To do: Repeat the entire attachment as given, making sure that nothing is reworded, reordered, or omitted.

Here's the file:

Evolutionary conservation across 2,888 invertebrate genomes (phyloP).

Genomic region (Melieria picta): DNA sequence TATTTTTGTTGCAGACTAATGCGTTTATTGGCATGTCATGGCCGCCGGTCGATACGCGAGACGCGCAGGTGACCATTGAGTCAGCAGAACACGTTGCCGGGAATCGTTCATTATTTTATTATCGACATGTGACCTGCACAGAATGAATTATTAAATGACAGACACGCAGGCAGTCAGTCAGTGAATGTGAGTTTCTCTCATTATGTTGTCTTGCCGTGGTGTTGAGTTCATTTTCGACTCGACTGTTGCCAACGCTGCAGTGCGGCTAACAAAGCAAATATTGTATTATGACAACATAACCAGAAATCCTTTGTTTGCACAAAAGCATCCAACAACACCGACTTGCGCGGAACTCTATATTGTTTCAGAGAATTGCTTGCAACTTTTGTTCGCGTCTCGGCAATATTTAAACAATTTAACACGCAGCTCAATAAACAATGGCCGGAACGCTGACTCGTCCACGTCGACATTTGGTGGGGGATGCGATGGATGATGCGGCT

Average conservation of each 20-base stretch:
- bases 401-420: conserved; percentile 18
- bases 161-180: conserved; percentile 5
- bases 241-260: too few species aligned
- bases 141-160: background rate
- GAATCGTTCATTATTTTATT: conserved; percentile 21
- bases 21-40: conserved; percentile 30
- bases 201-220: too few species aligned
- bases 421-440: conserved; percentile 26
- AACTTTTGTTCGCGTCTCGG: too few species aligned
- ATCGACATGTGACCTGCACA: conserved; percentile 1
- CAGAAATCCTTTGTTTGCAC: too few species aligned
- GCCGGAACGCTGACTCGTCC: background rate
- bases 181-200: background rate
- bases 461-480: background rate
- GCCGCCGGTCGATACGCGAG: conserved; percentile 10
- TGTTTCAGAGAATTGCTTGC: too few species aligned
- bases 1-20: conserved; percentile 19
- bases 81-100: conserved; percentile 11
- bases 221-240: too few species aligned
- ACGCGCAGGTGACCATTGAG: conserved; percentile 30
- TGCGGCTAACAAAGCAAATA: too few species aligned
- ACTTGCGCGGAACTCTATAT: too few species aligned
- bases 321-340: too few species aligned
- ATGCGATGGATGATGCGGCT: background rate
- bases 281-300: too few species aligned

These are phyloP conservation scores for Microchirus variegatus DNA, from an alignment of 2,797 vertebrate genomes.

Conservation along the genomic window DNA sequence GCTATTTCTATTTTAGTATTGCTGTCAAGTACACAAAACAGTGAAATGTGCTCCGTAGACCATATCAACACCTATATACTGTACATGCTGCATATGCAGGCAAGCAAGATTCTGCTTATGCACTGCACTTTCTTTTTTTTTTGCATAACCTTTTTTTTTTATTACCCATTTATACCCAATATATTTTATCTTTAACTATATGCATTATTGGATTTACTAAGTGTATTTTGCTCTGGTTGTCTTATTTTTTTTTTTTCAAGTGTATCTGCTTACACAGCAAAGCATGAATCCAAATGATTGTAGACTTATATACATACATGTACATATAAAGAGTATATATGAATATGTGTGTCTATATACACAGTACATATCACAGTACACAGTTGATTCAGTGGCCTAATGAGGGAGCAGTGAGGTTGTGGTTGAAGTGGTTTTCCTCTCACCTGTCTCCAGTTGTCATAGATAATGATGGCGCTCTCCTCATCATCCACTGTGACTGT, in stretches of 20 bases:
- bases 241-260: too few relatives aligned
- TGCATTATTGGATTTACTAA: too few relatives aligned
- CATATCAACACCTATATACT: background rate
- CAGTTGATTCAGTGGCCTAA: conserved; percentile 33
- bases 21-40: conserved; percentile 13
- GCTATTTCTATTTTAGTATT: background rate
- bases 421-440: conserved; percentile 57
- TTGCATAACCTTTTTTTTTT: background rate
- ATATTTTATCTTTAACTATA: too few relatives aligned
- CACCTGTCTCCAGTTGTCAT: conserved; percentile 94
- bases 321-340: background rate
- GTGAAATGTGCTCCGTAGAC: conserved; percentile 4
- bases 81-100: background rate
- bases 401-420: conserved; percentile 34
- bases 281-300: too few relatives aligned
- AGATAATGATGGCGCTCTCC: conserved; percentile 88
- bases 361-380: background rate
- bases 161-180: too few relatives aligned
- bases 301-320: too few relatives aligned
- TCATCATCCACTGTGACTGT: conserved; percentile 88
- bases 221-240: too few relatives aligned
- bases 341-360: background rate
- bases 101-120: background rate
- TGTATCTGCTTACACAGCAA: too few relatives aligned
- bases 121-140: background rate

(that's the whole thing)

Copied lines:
Evolutionary conservation across 2,888 invertebrate genomes (phyloP).

Genomic region (Melieria picta): DNA sequence TATTTTTGTTGCAGACTAATGCGTTTATTGGCATGTCATGGCCGCCGGTCGATACGCGAGACGCGCAGGTGACCATTGAGTCAGCAGAACACGTTGCCGGGAATCGTTCATTATTTTATTATCGACATGTGACCTGCACAGAATGAATTATTAAATGACAGACACGCAGGCAGTCAGTCAGTGAATGTGAGTTTCTCTCATTATGTTGTCTTGCCGTGGTGTTGAGTTCATTTTCGACTCGACTGTTGCCAACGCTGCAGTGCGGCTAACAAAGCAAATATTGTATTATGACAACATAACCAGAAATCCTTTGTTTGCACAAAAGCATCCAACAACACCGACTTGCGCGGAACTCTATATTGTTTCAGAGAATTGCTTGCAACTTTTGTTCGCGTCTCGGCAATATTTAAACAATTTAACACGCAGCTCAATAAACAATGGCCGGAACGCTGACTCGTCCACGTCGACATTTGGTGGGGGATGCGATGGATGATGCGGCT

Average conservation of each 20-base stretch:
- bases 401-420: conserved; percentile 18
- bases 161-180: conserved; percentile 5
- bases 241-260: too few species aligned
- bases 141-160: background rate
- GAATCGTTCATTATTTTATT: conserved; percentile 21
- bases 21-40: conserved; percentile 30
- bases 201-220: too few species aligned
- bases 421-440: conserved; percentile 26
- AACTTTTGTTCGCGTCTCGG: too few species aligned
- ATCGACATGTGACCTGCACA: conserved; percentile 1
- CAGAAATCCTTTGTTTGCAC: too few species aligned
- GCCGGAACGCTGACTCGTCC: background rate
- bases 181-200: background rate
- bases 461-480: background rate
- GCCGCCGGTCGATACGCGAG: conserved; percentile 10
- TGTTTCAGAGAATTGCTTGC: too few species aligned
- bases 1-20: conserved; percentile 19
- bases 81-100: conserved; percentile 11
- bases 221-240: too few species aligned
- ACGCGCAGGTGACCATTGAG: conserved; percentile 30
- TGCGGCTAACAAAGCAAATA: too few species aligned
- ACTTGCGCGGAACTCTATAT: too few species aligned
- bases 321-340: too few species aligned
- ATGCGATGGATGATGCGGCT: background rate
- bases 281-300: too few species aligned

These are phyloP conservation scores for Microchirus variegatus DNA, from an alignment of 2,797 vertebrate genomes.

Conservation along the genomic window DNA sequence GCTATTTCTATTTTAGTATTGCTGTCAAGTACACAAAACAGTGAAATGTGCTCCGTAGACCATATCAACACCTATATACTGTACATGCTGCATATGCAGGCAAGCAAGATTCTGCTTATGCACTGCACTTTCTTTTTTTTTTGCATAACCTTTTTTTTTTATTACCCATTTATACCCAATATATTTTATCTTTAACTATATGCATTATTGGATTTACTAAGTGTATTTTGCTCTGGTTGTCTTATTTTTTTTTTTTCAAGTGTATCTGCTTACACAGCAAAGCATGAATCCAAATGATTGTAGACTTATATACATACATGTACATATAAAGAGTATATATGAATATGTGTGTCTATATACACAGTACATATCACAGTACACAGTTGATTCAGTGGCCTAATGAGGGAGCAGTGAGGTTGTGGTTGAAGTGGTTTTCCTCTCACCTGTCTCCAGTTGTCATAGATAATGATGGCGCTCTCCTCATCATCCACTGTGACTGT, in stretches of 20 bases:
- bases 241-260: too few relatives aligned
- TGCATTATTGGATTTACTAA: too few relatives aligned
- CATATCAACACCTATATACT: background rate
- CAGTTGATTCAGTGGCCTAA: conserved; percentile 33
- bases 21-40: conserved; percentile 13
- GCTATTTCTATTTTAGTATT: background rate
- bases 421-440: conserved; percentile 57
- TTGCATAACCTTTTTTTTTT: background rate
- ATATTTTATCTTTAACTATA: too few relatives aligned
- CACCTGTCTCCAGTTGTCAT: conserved; percentile 94
- bases 321-340: background rate
- GTGAAATGTGCTCCGTAGAC: conserved; percentile 4
- bases 81-100: background rate
- bases 401-420: conserved; percentile 34
- bases 281-300: too few relatives aligned
- AGATAATGATGGCGCTCTCC: conserved; percentile 88
- bases 361-380: background rate
- bases 161-180: too few relatives aligned
- bases 301-320: too few relatives aligned
- TCATCATCCACTGTGACTGT: conserved; percentile 88
- bases 221-240: too few relatives aligned
- bases 341-360: background rate
- bases 101-120: background rate
- TGTATCTGCTTACACAGCAA: too few relatives aligned
- bases 121-140: background rate